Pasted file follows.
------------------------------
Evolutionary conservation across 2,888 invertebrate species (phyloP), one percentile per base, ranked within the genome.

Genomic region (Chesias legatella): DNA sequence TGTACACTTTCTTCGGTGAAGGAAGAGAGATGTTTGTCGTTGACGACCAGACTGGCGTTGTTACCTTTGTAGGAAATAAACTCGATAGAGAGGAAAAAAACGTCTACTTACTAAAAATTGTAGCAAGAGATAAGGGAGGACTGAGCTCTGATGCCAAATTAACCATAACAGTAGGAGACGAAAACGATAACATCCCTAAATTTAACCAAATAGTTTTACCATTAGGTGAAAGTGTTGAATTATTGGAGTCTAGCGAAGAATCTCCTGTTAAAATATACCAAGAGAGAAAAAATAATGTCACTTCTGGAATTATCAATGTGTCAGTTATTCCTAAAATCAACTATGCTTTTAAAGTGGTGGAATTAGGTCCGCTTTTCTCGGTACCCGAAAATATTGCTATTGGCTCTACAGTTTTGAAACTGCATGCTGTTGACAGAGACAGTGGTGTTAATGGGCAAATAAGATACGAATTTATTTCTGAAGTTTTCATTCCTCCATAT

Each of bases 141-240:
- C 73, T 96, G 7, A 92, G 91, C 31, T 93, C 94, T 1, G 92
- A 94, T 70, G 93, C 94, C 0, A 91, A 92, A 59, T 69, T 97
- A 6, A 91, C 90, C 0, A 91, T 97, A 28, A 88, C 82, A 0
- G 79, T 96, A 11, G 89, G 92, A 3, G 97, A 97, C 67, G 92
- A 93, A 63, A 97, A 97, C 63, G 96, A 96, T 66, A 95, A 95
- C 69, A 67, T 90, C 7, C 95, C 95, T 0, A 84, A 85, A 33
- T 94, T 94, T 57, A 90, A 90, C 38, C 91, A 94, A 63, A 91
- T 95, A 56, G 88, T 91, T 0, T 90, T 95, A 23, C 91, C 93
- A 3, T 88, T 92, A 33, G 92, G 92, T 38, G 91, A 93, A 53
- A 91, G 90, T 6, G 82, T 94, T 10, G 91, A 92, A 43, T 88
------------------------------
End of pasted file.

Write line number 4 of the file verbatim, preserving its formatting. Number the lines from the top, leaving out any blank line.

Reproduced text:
- C 73, T 96, G 7, A 92, G 91, C 31, T 93, C 94, T 1, G 92